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Making campus a safer place

by: Gretchen Neal/Campus & Features Editor


These Safe-Zone stickers can be found on the door of teachers who participate.
Logo courtesy of Paula Rosine

Lake Land College takes pride in the fact that it is one of the safest colleges in the state, statistically speaking. Students need not worry much about crime, but that does not mean that students have no concerns at all. This stands for all students. There are groups around campus for financial assistance, tutoring and advisement for classes or transferring and most professors will not turn students away if they need advice for a serious problem. However, a student might feel too intimidated to seek help if he/she is used to being targeted for sexual preferences.

To address this issue, Lake Land College has launched Safe Zone, a program that provides training for staff and students alike who are interested in supporting LGBT+ students, staff, workers and anyone else involved in the Lake Land College community. People who attend the sessions and complete training will receive a sticker stating that they are Safe Zone trained. This sticker, already posted on a number of instructors’ doors, will let others know that the certified person is a safe person to talk to about LGBT+ issues. Those who have completed the Safe Zone course can also give assistance to those who need it and give information on what resources in the community can offer help.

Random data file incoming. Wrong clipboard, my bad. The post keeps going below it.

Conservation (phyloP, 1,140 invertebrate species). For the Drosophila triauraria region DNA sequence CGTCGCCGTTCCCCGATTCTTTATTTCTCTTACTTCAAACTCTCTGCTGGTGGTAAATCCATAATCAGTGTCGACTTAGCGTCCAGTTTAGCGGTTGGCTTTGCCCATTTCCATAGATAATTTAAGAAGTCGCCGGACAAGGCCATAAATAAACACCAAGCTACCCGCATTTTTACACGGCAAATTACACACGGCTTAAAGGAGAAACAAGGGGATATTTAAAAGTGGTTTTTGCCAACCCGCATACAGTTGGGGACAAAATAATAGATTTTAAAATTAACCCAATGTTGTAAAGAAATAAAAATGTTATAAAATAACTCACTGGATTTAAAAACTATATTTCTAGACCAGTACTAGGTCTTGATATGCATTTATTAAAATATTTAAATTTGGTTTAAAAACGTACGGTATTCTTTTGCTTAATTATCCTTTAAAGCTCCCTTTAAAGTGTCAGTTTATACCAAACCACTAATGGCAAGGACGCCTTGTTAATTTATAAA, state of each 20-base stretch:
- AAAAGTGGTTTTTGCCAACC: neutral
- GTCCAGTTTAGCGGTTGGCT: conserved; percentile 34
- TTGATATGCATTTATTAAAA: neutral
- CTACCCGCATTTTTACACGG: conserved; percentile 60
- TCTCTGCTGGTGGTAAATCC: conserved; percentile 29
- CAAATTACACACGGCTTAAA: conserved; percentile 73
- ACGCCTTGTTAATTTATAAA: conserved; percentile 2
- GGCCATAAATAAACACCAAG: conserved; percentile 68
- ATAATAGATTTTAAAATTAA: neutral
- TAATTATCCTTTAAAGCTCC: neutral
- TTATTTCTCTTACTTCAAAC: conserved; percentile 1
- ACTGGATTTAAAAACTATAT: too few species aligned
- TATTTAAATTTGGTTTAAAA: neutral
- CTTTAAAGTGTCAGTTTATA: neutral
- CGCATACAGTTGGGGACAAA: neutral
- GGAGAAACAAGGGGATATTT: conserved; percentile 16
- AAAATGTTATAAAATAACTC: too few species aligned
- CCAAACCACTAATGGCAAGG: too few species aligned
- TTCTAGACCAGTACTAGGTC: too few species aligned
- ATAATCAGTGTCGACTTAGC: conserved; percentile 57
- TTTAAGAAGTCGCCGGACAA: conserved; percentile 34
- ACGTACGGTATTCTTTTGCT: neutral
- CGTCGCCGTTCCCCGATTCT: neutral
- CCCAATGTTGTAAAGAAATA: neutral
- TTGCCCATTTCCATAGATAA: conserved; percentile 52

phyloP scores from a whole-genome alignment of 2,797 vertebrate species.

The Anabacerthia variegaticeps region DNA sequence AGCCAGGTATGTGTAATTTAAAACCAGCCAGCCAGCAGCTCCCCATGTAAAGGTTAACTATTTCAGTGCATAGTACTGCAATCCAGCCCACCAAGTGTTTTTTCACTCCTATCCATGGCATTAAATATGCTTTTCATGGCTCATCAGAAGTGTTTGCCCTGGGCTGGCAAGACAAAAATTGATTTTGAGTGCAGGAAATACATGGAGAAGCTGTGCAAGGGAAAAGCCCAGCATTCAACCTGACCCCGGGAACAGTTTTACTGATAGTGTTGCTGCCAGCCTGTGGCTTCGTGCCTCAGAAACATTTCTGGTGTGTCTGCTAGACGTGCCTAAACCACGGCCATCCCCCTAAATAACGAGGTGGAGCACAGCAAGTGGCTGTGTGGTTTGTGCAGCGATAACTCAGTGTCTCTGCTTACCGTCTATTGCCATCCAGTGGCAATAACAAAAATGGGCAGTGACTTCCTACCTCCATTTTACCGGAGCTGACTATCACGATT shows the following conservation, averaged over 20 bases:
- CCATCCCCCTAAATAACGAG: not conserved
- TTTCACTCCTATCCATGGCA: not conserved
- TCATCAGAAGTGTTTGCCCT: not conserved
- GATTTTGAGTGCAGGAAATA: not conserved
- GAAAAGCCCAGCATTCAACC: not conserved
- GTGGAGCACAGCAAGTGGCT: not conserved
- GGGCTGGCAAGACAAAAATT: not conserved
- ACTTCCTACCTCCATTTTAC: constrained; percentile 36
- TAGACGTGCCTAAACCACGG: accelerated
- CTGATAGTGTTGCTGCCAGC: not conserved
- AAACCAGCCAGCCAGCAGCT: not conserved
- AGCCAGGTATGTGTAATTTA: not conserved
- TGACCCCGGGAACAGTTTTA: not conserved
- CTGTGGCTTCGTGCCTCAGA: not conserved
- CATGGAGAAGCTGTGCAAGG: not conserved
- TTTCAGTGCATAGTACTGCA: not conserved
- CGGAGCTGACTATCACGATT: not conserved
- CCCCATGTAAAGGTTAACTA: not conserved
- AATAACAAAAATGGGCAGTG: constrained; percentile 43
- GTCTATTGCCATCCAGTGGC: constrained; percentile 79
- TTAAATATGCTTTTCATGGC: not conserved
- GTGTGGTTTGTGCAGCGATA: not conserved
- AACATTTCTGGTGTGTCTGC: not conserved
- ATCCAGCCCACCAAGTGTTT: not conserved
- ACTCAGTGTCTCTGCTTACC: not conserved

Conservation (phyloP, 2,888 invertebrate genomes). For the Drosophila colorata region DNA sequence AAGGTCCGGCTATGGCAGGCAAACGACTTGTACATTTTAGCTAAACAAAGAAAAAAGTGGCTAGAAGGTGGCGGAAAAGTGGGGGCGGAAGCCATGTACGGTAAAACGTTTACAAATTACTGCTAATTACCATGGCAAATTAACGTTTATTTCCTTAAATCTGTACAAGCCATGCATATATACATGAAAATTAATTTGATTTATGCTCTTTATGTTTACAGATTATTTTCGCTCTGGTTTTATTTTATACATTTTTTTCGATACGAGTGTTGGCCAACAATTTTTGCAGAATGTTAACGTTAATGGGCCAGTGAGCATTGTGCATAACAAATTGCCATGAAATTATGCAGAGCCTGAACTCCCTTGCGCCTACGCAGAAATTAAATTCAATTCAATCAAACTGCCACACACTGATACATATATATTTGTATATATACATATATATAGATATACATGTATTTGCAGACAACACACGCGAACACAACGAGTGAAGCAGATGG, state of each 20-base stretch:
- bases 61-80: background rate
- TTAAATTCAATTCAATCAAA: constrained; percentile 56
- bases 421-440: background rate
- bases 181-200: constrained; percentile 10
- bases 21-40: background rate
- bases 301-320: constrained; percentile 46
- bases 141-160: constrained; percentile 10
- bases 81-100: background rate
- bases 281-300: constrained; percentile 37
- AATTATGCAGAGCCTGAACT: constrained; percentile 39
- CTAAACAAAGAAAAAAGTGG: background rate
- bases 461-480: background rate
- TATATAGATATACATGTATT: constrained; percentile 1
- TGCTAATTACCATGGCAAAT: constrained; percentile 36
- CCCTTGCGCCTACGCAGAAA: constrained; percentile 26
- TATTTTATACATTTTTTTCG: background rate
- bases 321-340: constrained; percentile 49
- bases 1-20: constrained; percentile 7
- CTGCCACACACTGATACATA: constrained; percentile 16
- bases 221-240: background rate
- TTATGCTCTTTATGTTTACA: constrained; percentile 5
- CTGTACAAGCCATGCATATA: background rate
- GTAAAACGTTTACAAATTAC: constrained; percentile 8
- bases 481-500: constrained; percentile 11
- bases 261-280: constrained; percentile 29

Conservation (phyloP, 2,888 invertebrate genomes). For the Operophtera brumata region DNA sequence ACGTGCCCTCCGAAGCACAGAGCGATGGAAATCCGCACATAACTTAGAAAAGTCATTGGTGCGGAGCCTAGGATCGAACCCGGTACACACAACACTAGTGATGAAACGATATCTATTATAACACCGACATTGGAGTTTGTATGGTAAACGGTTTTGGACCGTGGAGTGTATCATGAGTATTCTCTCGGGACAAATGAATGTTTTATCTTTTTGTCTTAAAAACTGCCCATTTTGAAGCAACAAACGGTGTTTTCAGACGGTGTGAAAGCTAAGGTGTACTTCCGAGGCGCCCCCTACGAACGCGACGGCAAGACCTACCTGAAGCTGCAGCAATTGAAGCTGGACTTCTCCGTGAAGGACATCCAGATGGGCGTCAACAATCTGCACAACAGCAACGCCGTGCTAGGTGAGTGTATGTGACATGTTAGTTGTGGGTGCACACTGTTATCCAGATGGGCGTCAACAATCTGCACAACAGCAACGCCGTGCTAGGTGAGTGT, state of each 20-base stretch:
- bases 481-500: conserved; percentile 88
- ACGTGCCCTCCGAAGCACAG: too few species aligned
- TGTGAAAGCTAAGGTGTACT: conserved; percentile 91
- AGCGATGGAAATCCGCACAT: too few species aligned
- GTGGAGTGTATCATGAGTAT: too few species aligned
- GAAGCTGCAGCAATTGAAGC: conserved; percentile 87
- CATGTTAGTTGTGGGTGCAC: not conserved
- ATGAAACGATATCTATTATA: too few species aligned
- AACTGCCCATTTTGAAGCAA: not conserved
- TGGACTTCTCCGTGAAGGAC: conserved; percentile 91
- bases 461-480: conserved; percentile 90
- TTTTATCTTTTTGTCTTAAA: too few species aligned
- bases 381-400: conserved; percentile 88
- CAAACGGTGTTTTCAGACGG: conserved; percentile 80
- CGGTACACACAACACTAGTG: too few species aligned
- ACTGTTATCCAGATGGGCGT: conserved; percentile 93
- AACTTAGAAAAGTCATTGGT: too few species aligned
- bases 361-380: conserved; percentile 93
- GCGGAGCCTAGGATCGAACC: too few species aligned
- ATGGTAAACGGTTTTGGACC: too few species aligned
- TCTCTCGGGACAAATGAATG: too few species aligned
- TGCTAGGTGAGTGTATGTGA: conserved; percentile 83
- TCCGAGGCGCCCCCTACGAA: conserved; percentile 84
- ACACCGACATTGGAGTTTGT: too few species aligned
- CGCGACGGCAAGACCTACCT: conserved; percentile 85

Stephanie Medley-Rath, the instructor who organized the Safe Zone meetings, said that although this program is new to Lake Land, other universities have been using it for some time. The program offered by Lake Land is similar to the programs at Eastern Illinois University, University of Illinois, and Parkland Community College. It should be noted that this program was not designed to single out facility members who have not participating. Medley-Rath also stressed that even if people are involved with the LGBT+ community, it is always important to develop informed opinions to avoid causing problems.

Medley-Rath had this to say about the program: “It helps students realize – whether they’re gay, straight, whatever – that … Lake Land is supportive of students who are gay or lesbian, that we are an inclusive campus, and that you should feel safe; you should be able to be who you are without judgment.”

Interested staff members met Nov 27 to learn more about Safe Zone and receive certification as trained members.

If there is anyone, staff or student, who was unable to make the Safe Zone meeting and would like more information or to be trained, contact Stephanie Medley-Rath at

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